Statistical analyses were undertaken using SPSS version 22 and Stata 13 on an intention to treat basis. Cluster summary measures were analyzed using a weighted linear regression model, with the minimization variables fitted as covariates. If assumptions of linear regression were violated, a Mann–Whitney U test was applied.
We approached 570 potentially eligible practices; 70 expressed interest, and 47 were randomized (Figure). One withdrew during the first 3 months of the trial, leaving 46 in the intention-to-treat sample. These provided a combined patient population of 359 937 with 6429 patients with AF at baseline (February 20, 2014), of which 5339 (83%) were eligible for OAC, and of these, 3340 (62.6%) were already treated. The population characteristics were similar in each arm (Table 1).
The mean proportion (SD) of eligible patients prescribed OAC at 6 months was 66.3% (9.25) in the intervention arm and 63.9% (9.46) in the control arm. The adjusted mean difference (95% confidence interval) was 1.21% (−0.72 to 3.13); P=0.213.
The proportion in the subgroup with a CHADS2 score ≥2 prescribed anticoagulants at the end of the study was not significantly different between trial arms. There were no reports of inappropriate clinical or prescribing decisions or cardiovascular events triggered by use of the software. Practice-based searches supporting the cardiovascular event audit confirmed the validity of the remote data extraction.
Table 2 gives the incidence of cardiovascular events during the 6- and 12-month time periods after randomization. The increased rate of thromboembolic events in the intervention arm is because of a higher rate of transient ischemic attack diagnosis, with no increase in thromboembolic stroke or unspecified stroke. In fact, there is a reduction of borderline significance in strokes of all types (P=0.06) and of hemorrhage (P=0.054) at 12 months.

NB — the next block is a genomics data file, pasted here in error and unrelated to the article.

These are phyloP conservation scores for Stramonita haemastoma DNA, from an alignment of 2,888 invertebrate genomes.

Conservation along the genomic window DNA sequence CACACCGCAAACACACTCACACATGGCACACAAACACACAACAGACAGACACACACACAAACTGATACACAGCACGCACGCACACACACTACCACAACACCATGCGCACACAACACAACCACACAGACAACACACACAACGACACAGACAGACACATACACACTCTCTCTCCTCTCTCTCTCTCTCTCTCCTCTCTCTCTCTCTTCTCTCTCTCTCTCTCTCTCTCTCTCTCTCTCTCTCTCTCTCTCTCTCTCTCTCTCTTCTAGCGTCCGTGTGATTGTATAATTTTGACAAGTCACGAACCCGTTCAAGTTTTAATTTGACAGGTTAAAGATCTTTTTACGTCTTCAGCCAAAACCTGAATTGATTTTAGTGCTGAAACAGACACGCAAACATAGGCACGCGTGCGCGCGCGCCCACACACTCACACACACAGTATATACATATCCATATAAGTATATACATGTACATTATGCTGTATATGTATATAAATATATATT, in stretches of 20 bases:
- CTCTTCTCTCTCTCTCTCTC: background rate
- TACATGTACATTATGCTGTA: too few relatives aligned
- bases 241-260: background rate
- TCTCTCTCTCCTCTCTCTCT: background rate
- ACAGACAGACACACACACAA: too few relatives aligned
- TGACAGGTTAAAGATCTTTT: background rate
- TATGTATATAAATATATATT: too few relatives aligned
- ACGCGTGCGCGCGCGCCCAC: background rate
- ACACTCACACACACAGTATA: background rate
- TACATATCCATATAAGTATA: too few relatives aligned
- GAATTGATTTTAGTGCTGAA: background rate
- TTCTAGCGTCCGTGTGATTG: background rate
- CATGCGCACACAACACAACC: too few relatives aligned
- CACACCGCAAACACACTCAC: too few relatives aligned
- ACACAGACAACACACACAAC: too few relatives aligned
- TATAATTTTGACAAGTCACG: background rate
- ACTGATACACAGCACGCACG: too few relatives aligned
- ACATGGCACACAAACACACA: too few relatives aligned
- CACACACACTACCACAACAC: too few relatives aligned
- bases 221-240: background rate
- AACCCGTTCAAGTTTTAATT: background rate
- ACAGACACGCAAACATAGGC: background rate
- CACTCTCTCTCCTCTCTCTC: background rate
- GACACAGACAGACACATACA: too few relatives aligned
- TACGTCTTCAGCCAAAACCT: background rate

Strengths and Limitations
This was a pragmatic randomized trial involving a diverse range of practices across a wide geographical area using a modern, web-based electronic health record platform.
Comparison to Other Studies
The findings concur with other studies demonstrating small or modest impacts of reminder interventions on clinician behavior.9
Since the trial was conceived, there has been a refocusing of the identification problem away from those eligible for OAC and toward the minority who do not require it,10 making stroke risk assessment less important compared with other more difficult barriers. Decisions over anticoagulation may take longer to make than our 6-month intervention period. A longer follow-up might also be required to confirm the improvements in stroke and hemorrhage rates suggested by our data.